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Movie Answer Man (04/07/2002)

Q. In "Panic Room," viewers are treated to another of those Hollywood creative moments: Jodie Foster on the toilet peeing. The camera pans tactfully away, leaving us with just the tinkle. My question: Did they use a bladder double? (Neil Ferguson, Tempe AZ)

A. Not Foster, not a double. You were probably hearing the work, in more than one sense, of a sound effects editor.

Q. In your review of "The Rookie," you complain it is too predictable and cliched. Aren't these things forgivable since they actually happened in real life, since the movie was based on a true story? It is a great story and I disagree with your critique. (Brent Ecenbarger, Fort Wayne IN)

A. My Sun-Times review included this sentence, which a glitch kept out of the online version: "Yes, the movie is 'based on a true story,' but one of those true stories that seems based on a movie." Although the events really happened, they are so much the stuff of movie formulas that had they not really happened, it is possible the screenplay would have been turned down as too cliched and predictable. Strange, but there you are.

Q. I read Ross Anthony's review of "The Rookie" ( and he claims the entire movie was shot on video (not film). I cannot find any facts to support that view. (Herb Kane,

A. Anthony gives several reasons why he thinks "The Rookie" was shot on video, including jittery tracking shots, pastiness in long shots, and washed- out color. The print I saw looked superb. It may be Anthony saw it projected on video. For a verdict, I turned to Steven Poster, president of the American Society of Cinematographers, who responds: "The movie was shot Wide Screen Anamorphic, Panavision 'C' series lenses with Kodak 5277 Emulsion. Nothing but the best for my friend John Schwartzman. What Anthony might have seen is a digitally-projected presentation at the El Capitian theater. And that would go to prove what you and I believe in our hearts; not only is film not dead, it doesn't even have a cold. I've seen the same kind of junky-looking presentations from digitally-presented movies before. It's just not even close to film yet."

Q. Before a recent showing of "Blade II," I saw a trailer for the upcoming "Jason X". Is this film "Jason Ten" or "Jason X," as in the letter "x?" "Jason 10" makes no sense when there was no previous film entitled "Jason." (Tim Banach, Penn Yan NY)

A. The complete title explains everything: "Jason X: Friday the 13th, Part 10." Yes, it's 400 years in the future, earth is uninhabitable, but human colonists from outer space return to explore Camp Crystal Lake, and find a cryogenically-frozen body wearing a hockey mask...

Q. In your review of "The Time Machine," accounting for the ugliness of the race of Morlocks, you write, "evolutionary theory assumes men do most of the choosing and the strongest men get the bride they want." Evolutionary theory predicts the opposite. Males invest little in offspring (other than sperm) so they are less choosy of their mates. Females have to be careful of their choices, because they invest more in each offspring, and their potential output of offspring is smaller than males. Therefore, the Morlocks in "The Time Machine" are more likely the result of ugly husbands than ugly brides. (Of course, the brides themselves would consider them to be beautiful)." (David Seelig, Volen Center for Complex Systems, Brandeis University)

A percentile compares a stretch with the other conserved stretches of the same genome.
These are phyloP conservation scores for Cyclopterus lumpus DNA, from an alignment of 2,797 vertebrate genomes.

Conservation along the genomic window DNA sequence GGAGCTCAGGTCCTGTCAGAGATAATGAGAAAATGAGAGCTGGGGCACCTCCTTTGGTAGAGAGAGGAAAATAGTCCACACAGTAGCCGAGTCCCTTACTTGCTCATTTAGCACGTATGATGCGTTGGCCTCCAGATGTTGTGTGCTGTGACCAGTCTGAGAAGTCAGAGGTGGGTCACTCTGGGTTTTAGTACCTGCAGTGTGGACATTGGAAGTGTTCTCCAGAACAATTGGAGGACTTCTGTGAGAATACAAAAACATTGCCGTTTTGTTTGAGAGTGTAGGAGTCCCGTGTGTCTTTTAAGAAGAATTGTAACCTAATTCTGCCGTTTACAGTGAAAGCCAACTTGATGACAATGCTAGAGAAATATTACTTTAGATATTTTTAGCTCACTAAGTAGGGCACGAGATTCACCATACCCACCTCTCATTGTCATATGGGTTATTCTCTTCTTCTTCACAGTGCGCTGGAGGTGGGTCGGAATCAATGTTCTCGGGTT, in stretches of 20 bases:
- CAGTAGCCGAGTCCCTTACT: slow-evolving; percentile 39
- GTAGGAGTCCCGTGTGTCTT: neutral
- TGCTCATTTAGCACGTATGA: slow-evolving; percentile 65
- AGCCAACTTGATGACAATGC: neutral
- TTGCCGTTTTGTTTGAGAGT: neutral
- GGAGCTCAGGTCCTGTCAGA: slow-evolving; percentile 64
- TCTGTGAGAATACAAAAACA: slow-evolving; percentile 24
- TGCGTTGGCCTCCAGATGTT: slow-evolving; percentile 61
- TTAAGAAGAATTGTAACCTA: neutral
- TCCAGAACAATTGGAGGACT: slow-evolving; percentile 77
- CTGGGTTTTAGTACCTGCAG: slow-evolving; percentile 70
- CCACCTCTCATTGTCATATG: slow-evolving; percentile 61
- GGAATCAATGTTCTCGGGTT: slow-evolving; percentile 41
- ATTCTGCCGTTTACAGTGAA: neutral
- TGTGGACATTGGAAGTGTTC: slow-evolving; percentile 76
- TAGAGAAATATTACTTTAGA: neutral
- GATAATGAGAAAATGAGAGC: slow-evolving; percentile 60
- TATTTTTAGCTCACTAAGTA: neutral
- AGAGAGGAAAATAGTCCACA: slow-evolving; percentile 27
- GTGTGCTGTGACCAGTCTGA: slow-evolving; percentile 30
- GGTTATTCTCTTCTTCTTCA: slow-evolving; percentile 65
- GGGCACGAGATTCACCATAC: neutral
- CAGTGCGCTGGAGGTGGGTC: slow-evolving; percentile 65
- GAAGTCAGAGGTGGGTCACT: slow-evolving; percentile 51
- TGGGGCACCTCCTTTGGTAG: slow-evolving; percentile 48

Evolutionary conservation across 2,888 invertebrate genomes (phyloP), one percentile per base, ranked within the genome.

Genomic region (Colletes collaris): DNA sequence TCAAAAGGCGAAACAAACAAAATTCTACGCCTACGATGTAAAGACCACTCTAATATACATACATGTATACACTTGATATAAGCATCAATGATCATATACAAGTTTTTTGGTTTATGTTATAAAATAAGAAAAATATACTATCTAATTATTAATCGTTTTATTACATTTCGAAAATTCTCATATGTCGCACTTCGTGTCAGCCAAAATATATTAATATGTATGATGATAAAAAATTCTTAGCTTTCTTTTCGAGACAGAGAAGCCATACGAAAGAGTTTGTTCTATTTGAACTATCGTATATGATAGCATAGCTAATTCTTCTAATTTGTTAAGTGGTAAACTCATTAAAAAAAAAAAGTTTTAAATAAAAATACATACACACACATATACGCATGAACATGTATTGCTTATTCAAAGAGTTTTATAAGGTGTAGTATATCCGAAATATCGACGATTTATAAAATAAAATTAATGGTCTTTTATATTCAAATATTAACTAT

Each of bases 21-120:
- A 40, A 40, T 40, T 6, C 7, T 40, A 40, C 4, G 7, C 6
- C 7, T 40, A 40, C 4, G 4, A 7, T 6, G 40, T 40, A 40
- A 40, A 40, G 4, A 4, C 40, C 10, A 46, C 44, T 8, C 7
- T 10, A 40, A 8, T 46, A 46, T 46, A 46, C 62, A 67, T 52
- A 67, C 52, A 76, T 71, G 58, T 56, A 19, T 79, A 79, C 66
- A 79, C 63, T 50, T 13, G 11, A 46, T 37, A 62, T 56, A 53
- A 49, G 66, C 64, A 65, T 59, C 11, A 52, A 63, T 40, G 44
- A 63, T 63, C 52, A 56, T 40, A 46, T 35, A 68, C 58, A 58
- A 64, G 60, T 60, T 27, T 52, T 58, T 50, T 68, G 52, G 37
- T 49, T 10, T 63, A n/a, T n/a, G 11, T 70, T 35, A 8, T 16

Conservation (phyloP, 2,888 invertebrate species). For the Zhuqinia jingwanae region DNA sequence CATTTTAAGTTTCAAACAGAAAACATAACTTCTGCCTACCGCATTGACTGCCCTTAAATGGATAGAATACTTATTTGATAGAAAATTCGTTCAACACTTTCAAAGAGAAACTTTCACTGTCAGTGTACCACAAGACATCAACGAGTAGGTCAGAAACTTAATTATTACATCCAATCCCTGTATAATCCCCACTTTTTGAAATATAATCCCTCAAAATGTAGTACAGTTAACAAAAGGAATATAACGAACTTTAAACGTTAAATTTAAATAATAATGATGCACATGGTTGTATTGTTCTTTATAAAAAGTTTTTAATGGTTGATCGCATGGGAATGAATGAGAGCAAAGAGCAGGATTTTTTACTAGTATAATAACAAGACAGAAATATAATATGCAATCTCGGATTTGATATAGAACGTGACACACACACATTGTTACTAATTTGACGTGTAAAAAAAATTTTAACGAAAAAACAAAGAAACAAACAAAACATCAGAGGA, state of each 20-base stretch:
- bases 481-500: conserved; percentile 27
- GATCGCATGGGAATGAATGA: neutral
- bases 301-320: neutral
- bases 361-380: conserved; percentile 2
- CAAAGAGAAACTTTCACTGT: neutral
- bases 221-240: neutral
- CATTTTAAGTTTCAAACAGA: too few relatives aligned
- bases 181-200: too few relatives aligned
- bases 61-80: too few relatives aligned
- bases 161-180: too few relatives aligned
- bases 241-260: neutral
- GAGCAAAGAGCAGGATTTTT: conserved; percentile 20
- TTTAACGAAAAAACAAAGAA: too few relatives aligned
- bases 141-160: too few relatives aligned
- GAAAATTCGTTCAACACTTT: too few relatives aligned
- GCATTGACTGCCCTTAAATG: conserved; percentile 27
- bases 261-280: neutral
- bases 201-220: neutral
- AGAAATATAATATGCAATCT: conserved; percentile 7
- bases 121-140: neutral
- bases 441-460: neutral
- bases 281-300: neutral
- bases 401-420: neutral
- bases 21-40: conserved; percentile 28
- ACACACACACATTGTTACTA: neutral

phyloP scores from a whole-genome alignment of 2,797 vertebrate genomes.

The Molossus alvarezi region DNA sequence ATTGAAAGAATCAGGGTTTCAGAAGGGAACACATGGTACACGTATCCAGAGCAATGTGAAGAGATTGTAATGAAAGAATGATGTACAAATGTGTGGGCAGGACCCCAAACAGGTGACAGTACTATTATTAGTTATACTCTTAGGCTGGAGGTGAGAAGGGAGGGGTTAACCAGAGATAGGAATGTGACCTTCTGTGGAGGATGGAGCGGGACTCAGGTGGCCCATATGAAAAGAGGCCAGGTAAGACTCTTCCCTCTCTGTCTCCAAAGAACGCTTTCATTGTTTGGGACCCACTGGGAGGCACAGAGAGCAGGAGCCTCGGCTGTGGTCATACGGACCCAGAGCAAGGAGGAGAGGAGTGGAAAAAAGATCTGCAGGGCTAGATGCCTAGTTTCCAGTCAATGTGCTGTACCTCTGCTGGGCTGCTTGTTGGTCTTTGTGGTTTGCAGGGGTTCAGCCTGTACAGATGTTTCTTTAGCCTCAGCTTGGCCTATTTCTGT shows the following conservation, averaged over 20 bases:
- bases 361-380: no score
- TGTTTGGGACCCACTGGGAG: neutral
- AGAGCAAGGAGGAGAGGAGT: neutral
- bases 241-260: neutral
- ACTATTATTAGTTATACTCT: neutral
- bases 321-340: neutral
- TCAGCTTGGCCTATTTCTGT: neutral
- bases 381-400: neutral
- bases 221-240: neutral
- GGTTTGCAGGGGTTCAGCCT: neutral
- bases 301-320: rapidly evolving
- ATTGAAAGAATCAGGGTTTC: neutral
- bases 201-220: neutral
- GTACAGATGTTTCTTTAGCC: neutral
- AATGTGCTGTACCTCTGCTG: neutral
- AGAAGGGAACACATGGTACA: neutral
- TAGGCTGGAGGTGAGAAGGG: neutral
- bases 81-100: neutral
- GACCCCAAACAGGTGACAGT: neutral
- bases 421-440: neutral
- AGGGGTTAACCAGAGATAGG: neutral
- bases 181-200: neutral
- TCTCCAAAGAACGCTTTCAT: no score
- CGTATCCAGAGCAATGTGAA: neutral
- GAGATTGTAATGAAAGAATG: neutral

A. I am sure you are right, especially that beauty is in the eye of the beholder. D. J. Trail of New York City informs me: "Judgments of attractiveness are species-centric, which is why chimpanzees do not find human females attractive. There is no such thing as objective attractiveness." I agree that Morlocks look sexy to other members of their gene pool, as do alligators, octupi and boy bands. I am gratified that esteemed members of the academy are debating my evolutionary insights. Dan Jardine of Victoria, B.C. writes: "You will be happy to know that your theory that we are about as attractive as we are going to get, has some support in the scientific community. According to the London Observer, Professor Steve Jones told a Royal Society Edinburgh debate in February that human evolution is basically over, because modern medicine and the creature comforts of contemporary lifestyles assure that virtually all genes, and not just the 'fittest' ones, are making it through to the next generation."

Q. I was lucky enough to catch your 11th Hour talk on PBS about a year ago and was affected by your thoughts on vegetarianism. I was therefore puzzled by your recent review of "Ice Age," where you state, "Much of the serenity and order of nature depends on eating the neighbors." (Jay Miller, Boulder CO)

A. Except in Boulder, where all living species dine on tofu, trail mix and bottled water, human beings are the only voluntary vegetarians. All other species dine on their favorite foods without a moment's concern about how their favorite foods feel about that.

Roger Ebert

Roger Ebert was the film critic of the Chicago Sun-Times from 1967 until his death in 2013. In 1975, he won the Pulitzer Prize for distinguished criticism.

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